After Donald Trump's presidential election victory last Tuesday, several students have reported either experiencing or witnessing incidents involving hate speech on campus—with some noting that Trump's volatile campaign has inspired such rhetoric.
Across the nation, incidents of violence and hate against Muslims, Jews, people of color and the LGBTQ+ community have proliferated, with the Southern Poverty Law Center reporting more than 400 instances of such harassment between Nov. 9 and Nov. 14. In downtown Durham, a wall was painted with the words, "black lives don't matter and neither does your votes," the day after the election. Here at Duke, students said they have witnessed similar racist remarks.
Junior Kelsey Graywill said that she and her roommate overheard someone yell "I hate n***ers" from their room in Craven Quadrangle at approximately 2 a.m. Nov. 12.
"We had heard a lot about people being aggressive and harassing people after the election, and we’ve heard about stuff like that happening on campus before but had never actually heard that in our quad," she said.
She said that although incidents of hate speech are nothing new at Duke, Trump's campaign has made people more comfortable sharing racist views, adding that she thinks there are more Trump supporters on campus than most realize.
"I absolutely think there are more people than we originally thought," she said. "I think that came through on election night, and I think that more and more now that he has been elected, people feel more comfortable talking about how they actually feel and what they actually support."
Junior Sade Abiodun also reported walking on campus behind a group of students joking about racism.
"Part of the group in front of me began joking and laughing about how much one of them (a white male) hated black people," she wrote in an email.
Abiodun noted that the student said "I hate black people" over and over again and also bragged that he was "too racist for Alabama." Another student in the group said her family was biased against Asians, Abiodun added. Many of them said that they had voted for Trump.
She shared the encounter on her Facebook page, which received more than 460 reactions.
"This type of thought process isn't only something going on in 'distant rural America,' this was going on on a college campus, on Duke University's campus," Abiodun wrote.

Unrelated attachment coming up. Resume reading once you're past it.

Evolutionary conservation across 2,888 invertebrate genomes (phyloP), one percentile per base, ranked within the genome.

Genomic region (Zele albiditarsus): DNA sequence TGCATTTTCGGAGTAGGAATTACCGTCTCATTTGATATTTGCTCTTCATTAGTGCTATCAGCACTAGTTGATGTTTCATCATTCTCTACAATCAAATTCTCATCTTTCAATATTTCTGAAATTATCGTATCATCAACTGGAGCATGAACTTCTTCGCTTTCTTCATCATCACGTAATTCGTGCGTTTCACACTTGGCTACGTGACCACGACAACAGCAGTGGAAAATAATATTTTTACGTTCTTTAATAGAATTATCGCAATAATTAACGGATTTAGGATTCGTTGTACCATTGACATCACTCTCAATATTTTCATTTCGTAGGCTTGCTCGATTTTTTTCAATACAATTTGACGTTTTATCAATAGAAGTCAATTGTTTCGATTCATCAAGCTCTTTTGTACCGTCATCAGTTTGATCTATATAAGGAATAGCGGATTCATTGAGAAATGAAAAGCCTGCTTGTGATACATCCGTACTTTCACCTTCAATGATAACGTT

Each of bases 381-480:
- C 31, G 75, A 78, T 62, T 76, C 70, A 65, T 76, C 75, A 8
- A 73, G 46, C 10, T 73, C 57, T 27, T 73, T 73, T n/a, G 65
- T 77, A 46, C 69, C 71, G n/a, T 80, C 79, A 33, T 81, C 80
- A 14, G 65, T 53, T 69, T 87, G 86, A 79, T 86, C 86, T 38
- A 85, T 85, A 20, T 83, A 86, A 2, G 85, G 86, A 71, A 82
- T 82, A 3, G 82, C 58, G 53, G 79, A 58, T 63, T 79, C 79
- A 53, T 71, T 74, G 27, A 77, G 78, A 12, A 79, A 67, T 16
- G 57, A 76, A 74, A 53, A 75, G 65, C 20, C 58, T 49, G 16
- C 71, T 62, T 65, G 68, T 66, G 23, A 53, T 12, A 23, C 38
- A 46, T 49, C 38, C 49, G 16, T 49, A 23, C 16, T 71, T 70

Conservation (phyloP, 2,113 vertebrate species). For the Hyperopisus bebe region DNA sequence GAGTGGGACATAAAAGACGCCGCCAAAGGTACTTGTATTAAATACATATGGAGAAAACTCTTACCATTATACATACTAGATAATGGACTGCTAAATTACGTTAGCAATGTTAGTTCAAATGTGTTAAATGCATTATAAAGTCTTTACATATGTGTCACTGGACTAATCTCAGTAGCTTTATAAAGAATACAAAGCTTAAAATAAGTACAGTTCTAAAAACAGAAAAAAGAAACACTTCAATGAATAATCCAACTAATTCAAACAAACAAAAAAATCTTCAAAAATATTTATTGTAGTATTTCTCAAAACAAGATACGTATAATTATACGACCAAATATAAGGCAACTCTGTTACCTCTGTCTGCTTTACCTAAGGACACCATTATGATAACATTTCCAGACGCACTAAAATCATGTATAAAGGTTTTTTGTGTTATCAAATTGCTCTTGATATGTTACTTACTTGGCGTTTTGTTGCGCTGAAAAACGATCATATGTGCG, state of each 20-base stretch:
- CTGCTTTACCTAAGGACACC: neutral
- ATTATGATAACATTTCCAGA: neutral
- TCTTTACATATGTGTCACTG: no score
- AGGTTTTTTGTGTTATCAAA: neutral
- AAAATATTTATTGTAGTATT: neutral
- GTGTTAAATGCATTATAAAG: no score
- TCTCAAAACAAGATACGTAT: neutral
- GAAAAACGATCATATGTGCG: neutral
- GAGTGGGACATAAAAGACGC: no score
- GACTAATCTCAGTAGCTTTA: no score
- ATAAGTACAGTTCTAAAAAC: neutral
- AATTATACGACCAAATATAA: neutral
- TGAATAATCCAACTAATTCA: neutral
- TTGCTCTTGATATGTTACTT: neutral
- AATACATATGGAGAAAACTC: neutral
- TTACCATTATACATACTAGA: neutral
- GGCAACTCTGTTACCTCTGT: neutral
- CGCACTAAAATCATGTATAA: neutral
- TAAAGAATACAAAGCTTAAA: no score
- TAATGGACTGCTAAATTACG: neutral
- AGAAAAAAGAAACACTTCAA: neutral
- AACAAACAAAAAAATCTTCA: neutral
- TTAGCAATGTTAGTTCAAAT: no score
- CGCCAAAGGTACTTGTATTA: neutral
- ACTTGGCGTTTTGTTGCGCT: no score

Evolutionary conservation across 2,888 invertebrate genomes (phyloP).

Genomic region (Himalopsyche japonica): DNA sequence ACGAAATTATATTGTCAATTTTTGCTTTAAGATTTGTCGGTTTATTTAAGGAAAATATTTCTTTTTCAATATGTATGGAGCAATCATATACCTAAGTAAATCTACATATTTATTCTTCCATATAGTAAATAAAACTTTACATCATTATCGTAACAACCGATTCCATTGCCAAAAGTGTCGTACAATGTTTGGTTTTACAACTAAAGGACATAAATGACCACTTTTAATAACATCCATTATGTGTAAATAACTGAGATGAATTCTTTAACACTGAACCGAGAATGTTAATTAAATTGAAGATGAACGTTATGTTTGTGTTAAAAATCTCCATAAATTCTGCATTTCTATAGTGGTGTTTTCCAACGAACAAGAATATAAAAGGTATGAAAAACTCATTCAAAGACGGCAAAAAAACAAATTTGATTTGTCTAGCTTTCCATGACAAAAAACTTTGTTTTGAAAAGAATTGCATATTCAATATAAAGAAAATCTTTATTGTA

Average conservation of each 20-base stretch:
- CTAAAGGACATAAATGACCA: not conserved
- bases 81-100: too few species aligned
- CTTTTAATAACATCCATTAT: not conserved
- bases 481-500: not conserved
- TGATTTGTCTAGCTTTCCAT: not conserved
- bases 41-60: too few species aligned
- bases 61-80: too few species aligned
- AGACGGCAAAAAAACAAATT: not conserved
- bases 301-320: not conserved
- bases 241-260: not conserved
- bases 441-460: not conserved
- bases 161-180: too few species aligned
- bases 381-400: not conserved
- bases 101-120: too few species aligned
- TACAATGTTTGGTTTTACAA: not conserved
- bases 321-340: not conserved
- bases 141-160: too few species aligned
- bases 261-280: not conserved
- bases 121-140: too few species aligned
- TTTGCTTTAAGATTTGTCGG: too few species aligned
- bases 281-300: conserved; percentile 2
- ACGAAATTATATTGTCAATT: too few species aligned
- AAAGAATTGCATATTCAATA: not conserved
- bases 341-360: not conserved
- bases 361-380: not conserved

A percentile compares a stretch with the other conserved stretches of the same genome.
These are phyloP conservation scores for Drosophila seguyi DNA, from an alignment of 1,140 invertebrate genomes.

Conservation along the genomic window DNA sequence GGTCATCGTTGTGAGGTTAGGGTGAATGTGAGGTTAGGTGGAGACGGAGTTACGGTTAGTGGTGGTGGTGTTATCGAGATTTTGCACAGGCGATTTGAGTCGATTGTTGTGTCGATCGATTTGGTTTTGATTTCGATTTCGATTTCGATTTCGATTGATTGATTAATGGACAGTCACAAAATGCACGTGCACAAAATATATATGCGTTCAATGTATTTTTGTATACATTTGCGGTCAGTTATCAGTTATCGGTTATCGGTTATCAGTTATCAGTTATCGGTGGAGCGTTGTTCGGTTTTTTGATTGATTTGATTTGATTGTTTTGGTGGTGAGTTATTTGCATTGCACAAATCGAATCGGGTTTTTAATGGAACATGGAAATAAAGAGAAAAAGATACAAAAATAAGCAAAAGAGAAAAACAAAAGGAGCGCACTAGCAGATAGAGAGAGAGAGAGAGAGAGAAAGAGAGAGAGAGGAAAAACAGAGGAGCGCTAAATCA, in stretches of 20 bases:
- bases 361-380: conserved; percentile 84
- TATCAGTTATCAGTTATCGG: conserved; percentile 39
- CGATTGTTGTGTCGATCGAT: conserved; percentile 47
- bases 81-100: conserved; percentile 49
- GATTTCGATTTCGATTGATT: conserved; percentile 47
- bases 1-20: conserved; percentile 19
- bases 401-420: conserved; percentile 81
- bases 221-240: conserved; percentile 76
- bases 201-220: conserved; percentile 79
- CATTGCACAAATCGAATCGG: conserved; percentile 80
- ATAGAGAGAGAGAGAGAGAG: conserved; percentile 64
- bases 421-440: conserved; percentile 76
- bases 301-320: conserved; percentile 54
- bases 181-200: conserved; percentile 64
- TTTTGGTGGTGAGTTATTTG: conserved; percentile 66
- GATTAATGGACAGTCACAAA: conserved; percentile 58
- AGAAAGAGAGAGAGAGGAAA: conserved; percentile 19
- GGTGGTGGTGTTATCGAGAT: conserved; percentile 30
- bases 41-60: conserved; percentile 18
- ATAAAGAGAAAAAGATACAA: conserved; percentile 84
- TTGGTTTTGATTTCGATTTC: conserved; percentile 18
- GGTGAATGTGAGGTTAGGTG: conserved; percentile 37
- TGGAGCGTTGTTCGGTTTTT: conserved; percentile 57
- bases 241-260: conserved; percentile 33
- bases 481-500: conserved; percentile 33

Some students used the All Duke Facebook page to warn others about hate speech incidents on campus.
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Junior Daniela Saucedo recalled eating a late night meal in an Edens common room with friends when another student passed by the windows yelling hateful and racist things, along with, “Trump is our president now. We won, you lost.”
"Donald Trump gave people the confidence and voice to express their bigotry, but he will not take away the confidence and voice of marginalized people. I encourage everyone to report incidents to the police and to your peers," she wrote in the All Duke post, adding that she had alerted the Duke University Police Department to the incident.
Micheal Schoenfeld, vice president for public affairs and government relations, noted that he has not heard of any instances of hate speech following the election but that students should use resources such as reporting to the Student Affairs staff or DUPD if they experience it.
In response to the hateful rhetoric, students began circulating a petition Tuesday for Duke to declare itself a "sanctuary campus" by refusing to release information about students' immigration status or to comply with immigration authorities regarding deportations. It also asks that Duke guarantee domestic tuition rates to previously awarded Deferred Action for Childhood Arrivals recipients and undocumented students.
As of Tuesday night, more than 500 people had signed the petition.
Students at Brown University, Yale University and Columbia University have also recently called on their colleges to become sanctuary campuses.
"We must uphold our stated commitments to diversity, justice, and inclusion," the Duke petition reads. "We will be following up diligently with Duke community members, including students, faculty, alumni and you, the administration. This is not a moment when we can afford silence, words of comfort or your pity or sympathy."